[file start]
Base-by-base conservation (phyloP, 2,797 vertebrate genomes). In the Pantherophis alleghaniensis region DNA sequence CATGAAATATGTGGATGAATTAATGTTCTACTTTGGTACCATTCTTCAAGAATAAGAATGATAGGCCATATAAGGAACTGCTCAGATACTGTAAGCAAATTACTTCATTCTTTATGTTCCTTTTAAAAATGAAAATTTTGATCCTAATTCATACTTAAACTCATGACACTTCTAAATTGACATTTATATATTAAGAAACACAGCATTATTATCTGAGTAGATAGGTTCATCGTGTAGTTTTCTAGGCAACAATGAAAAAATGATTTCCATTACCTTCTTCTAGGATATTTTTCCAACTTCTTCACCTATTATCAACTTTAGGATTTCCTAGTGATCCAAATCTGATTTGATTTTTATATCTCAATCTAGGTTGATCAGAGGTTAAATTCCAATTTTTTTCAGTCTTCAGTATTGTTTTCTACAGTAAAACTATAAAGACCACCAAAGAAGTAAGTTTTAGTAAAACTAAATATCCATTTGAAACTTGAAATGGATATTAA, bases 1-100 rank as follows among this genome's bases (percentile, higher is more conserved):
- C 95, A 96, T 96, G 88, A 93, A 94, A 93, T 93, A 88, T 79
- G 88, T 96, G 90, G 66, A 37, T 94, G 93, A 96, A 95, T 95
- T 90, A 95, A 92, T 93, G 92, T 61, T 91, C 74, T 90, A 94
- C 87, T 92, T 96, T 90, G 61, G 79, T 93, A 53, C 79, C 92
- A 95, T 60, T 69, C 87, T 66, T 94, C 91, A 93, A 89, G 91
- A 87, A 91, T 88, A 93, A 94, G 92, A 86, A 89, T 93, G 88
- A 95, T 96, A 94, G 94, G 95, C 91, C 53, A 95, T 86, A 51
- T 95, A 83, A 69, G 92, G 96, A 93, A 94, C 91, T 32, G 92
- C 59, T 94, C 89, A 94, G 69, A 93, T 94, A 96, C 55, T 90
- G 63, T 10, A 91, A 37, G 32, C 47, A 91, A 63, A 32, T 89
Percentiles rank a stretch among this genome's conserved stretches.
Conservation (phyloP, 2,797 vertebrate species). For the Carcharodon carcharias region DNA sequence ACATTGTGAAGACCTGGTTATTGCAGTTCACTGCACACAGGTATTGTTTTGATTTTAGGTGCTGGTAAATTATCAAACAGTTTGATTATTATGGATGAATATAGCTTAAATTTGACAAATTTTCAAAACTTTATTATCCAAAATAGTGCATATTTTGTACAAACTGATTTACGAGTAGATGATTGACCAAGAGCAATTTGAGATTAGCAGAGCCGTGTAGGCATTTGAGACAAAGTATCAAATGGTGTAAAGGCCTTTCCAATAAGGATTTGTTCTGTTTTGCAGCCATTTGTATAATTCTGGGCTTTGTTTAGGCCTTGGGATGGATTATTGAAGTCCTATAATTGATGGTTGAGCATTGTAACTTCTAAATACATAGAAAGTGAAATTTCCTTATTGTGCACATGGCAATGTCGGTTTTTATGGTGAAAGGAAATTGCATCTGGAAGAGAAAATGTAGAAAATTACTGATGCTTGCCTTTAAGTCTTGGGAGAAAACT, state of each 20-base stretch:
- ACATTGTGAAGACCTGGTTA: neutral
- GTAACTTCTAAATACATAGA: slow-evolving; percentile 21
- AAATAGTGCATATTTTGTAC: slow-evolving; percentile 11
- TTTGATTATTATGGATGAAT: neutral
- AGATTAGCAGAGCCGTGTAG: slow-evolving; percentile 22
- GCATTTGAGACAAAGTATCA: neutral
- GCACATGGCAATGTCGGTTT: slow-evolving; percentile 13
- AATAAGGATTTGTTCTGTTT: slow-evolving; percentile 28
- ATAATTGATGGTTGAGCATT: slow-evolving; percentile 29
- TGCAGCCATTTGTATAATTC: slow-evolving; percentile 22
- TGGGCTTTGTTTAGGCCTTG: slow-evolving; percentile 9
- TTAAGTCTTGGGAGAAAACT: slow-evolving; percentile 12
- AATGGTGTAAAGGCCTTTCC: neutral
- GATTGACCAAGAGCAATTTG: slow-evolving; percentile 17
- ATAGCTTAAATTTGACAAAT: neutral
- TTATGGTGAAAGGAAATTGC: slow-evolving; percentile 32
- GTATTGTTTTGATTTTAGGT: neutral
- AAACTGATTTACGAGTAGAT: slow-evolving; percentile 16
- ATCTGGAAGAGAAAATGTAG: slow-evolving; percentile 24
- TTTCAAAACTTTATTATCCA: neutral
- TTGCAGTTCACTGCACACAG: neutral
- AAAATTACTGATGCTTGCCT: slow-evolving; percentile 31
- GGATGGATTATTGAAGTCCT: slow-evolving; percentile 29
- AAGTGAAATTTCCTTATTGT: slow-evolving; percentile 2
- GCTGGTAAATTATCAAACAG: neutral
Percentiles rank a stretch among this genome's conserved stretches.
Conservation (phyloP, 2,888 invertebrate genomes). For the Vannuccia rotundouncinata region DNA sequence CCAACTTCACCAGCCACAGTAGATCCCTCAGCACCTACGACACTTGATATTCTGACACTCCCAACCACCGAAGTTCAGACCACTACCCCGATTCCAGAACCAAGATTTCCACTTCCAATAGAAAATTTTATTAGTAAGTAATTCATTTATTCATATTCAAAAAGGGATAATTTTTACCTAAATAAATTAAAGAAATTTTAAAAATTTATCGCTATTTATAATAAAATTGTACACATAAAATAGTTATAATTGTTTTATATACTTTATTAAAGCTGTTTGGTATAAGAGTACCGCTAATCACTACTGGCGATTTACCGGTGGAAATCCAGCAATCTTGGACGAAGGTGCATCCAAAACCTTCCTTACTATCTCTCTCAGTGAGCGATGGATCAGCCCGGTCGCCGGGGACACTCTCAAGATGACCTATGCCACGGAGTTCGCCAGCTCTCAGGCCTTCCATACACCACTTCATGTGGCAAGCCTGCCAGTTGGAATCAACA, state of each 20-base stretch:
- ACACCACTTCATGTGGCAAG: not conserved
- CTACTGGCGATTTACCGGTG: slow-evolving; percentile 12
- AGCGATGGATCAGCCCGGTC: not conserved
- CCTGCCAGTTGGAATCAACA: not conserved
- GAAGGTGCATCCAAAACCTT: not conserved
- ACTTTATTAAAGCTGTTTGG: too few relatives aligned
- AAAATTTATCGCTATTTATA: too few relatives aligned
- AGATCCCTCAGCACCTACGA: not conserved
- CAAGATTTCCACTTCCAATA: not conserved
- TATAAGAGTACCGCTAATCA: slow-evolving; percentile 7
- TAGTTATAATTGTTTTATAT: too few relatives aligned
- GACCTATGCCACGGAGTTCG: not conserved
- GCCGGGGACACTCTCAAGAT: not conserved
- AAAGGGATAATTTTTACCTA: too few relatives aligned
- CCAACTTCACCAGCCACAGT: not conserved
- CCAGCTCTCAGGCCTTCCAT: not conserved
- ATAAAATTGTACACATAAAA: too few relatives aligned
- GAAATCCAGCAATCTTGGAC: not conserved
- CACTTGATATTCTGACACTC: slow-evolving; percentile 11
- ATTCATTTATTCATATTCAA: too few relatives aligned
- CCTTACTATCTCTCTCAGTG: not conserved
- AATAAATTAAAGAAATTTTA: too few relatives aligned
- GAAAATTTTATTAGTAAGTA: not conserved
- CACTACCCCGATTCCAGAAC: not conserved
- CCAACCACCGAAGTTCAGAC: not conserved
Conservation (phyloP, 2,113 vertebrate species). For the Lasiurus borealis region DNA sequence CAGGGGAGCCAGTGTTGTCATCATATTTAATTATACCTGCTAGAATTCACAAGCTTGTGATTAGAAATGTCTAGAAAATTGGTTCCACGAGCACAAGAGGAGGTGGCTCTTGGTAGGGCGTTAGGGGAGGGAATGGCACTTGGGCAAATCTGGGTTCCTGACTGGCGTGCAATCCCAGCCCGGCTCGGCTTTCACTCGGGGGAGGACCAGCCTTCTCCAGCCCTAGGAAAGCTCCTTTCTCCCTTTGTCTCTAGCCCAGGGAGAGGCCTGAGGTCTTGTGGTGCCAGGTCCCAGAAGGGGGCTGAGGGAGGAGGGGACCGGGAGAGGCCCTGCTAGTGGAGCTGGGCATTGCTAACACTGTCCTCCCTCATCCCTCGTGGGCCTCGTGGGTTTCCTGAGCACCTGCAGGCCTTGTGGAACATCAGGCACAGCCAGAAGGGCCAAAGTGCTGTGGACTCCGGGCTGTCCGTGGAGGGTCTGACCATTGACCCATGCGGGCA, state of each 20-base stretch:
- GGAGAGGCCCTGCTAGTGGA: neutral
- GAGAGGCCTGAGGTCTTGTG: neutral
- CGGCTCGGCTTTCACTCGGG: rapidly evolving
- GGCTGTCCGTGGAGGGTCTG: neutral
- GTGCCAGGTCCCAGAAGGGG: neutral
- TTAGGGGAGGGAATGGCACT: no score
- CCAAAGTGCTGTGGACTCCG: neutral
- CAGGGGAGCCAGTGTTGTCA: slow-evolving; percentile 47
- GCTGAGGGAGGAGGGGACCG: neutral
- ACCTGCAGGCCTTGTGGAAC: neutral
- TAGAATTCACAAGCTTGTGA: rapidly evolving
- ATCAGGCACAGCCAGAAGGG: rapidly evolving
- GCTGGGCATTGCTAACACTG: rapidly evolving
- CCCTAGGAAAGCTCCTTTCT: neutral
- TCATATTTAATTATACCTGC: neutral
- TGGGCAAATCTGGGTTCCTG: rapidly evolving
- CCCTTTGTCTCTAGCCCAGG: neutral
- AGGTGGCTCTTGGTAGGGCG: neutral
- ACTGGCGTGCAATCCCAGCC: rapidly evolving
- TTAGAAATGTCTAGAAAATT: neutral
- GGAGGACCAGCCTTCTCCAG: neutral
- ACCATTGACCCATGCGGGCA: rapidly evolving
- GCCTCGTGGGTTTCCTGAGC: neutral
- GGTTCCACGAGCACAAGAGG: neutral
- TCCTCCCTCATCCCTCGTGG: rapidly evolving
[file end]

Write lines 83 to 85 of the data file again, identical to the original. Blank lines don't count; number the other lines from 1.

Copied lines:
- CCCTTTGTCTCTAGCCCAGG: neutral
- AGGTGGCTCTTGGTAGGGCG: neutral
- ACTGGCGTGCAATCCCAGCC: rapidly evolving